German insurers tweak offer to keep profit, clients-S&P

FRANKFURT, Oct 10 (Reuters) - German insurers are revampingtheir offerings of popular guaranteed return life insuranceproducts as they seek to stop profit erosion caused by lowinterest rates, ratings agency Standard & Poor's said onWednesday.

Traditional insurance policies that guarantee a return tothe policy holder over many years regardless of financial marketfluctuations are hugely popular in Germany, accounting for about70 percent of new business.

But even though insurers' ability to meet those obligationsover the coming years is not in danger, ratings agencies say,insurers' financial strength is being squeezed by rock-bottominterest rates, prompting a product rethink.

"Guarantees cost a lot of money in this environment," S&Pcredit analyst Christian Badorff told a press briefing.

Insurers around Europe have been trying to steer away fromguarantee products and shift more risk onto the policy holderbut Germans remain steadfast in their preference for guarantees.

"Although insurers have developed a variety of products,including different levels of guarantees, these sometimes provemore complicated to sell," S&P said.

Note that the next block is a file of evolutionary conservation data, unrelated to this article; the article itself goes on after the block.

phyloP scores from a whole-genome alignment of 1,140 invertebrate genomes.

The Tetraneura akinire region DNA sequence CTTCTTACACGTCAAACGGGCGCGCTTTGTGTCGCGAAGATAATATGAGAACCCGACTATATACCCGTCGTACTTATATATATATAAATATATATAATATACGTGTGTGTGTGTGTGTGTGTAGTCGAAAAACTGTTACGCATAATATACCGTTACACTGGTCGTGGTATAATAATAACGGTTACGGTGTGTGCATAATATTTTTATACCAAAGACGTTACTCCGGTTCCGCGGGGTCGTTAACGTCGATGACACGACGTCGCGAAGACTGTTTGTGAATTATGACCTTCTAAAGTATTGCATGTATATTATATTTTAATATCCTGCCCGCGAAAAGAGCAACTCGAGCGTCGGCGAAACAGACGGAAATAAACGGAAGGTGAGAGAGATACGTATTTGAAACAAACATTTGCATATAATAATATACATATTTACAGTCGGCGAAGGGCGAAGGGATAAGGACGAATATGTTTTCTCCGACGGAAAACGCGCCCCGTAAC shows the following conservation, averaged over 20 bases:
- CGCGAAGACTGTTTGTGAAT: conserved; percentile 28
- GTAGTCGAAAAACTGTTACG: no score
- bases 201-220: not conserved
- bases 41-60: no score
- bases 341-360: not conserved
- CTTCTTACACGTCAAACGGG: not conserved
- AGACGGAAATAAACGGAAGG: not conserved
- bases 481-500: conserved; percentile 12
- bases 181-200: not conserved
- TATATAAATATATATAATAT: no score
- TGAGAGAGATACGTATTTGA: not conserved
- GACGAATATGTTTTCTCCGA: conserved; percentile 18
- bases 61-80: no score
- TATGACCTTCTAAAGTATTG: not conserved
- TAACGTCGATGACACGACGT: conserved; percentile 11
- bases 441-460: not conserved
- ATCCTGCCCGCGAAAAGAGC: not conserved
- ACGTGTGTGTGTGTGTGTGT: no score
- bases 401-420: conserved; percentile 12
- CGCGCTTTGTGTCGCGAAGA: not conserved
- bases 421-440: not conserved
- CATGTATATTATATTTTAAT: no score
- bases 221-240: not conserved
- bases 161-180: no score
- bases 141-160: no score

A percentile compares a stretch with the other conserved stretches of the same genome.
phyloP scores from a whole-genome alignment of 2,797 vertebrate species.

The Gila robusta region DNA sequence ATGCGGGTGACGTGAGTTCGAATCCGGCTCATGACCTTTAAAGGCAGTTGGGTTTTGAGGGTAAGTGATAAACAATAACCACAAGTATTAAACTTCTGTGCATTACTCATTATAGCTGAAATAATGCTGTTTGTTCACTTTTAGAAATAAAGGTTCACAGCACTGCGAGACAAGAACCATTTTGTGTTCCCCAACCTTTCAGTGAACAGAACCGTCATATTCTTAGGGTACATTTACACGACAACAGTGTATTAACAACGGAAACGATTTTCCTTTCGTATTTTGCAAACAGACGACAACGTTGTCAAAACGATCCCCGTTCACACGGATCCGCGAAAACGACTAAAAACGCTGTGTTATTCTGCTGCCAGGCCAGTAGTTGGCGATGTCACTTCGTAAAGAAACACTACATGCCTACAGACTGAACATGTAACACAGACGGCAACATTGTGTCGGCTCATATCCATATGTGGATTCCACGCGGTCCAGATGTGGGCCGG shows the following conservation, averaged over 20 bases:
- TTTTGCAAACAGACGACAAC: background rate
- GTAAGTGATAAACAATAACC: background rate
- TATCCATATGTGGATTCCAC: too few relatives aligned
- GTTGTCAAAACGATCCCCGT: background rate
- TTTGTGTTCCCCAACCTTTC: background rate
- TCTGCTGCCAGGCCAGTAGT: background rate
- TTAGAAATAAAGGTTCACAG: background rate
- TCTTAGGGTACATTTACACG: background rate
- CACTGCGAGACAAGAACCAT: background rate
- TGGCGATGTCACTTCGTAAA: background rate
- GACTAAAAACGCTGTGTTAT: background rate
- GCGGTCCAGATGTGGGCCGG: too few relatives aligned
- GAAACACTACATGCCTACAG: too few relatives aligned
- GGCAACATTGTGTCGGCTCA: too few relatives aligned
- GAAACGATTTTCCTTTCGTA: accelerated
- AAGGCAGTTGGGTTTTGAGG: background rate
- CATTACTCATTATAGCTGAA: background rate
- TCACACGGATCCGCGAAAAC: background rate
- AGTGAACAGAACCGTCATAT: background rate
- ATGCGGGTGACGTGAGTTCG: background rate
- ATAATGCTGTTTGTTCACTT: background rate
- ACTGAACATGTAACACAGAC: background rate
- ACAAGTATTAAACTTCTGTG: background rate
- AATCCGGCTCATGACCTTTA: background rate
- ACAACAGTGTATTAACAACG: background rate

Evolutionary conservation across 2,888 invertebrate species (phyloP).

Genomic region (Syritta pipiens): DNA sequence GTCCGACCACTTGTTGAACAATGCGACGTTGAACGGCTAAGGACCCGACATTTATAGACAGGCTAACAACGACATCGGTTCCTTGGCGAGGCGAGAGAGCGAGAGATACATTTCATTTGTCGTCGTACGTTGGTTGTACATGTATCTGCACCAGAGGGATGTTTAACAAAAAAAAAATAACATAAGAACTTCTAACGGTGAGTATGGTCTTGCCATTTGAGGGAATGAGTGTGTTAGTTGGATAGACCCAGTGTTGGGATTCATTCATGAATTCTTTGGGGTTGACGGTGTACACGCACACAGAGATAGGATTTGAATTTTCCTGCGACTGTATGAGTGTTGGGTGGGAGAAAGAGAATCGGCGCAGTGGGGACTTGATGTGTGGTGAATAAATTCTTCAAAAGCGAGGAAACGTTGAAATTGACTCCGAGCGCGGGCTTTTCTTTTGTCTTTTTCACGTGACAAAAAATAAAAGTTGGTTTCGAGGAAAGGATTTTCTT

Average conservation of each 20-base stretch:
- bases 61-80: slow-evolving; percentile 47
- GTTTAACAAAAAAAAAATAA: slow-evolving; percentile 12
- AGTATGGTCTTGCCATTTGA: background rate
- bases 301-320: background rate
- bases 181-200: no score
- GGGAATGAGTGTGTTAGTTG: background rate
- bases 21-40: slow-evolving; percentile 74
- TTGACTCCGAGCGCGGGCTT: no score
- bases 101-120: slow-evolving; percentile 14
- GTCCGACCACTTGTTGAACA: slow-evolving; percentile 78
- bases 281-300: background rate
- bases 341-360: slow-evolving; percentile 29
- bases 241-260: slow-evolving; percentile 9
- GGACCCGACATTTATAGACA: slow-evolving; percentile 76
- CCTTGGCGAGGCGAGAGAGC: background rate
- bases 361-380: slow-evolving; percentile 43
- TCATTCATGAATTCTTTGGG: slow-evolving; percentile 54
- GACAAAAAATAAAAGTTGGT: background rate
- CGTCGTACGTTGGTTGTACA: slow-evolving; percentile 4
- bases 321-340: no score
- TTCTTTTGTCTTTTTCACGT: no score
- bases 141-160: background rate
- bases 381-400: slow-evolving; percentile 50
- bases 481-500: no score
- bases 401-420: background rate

Customer confidence in insurers is flagging, hurt in part bylack of clarity over their pricing policies, which the Germangovernment is now forcing them to improve.

"Pressure to improve transparency will likely reduce themargins on which (insurers) are increasingly dependent tomaintain their financial strength, in view of unfavourableinvestment conditions," S&P said.

S&P said it had a negative long-term view of the German lifeinsurance segment as the low interest rate environment graduallygnaws away at insurers' profitability.

Stock market listed insurers in Germany include Europe'sbiggest insurer, Allianz , as well as Munich Re

subsidiary Ergo and newly listed insurer, Talanx.

S&P rival Fitch this month said its ratings outlook for theGerman life insurance sector was stable.

Fitch said it expected new business would increasingly shifttowards products with lower regulatory capital requirements,like unit-linked products or biometric risks, such as mortality,disability or the diagnosis of diseases.

"There is a considerable underlying need for privateprovision for old age, which offers a huge potential for lifeinsurers to expand their business in the coming years, if theyoffer the right products," Fitch said.

(Reporting by Jonathan Gould; Editing by Toby Chopra)

((Jonathan.Gould@thomsonreuters.com)(+49 69 7565 1242 ReutersMessaging: jonathan.gould.thomsonreuters.com@reuters.net))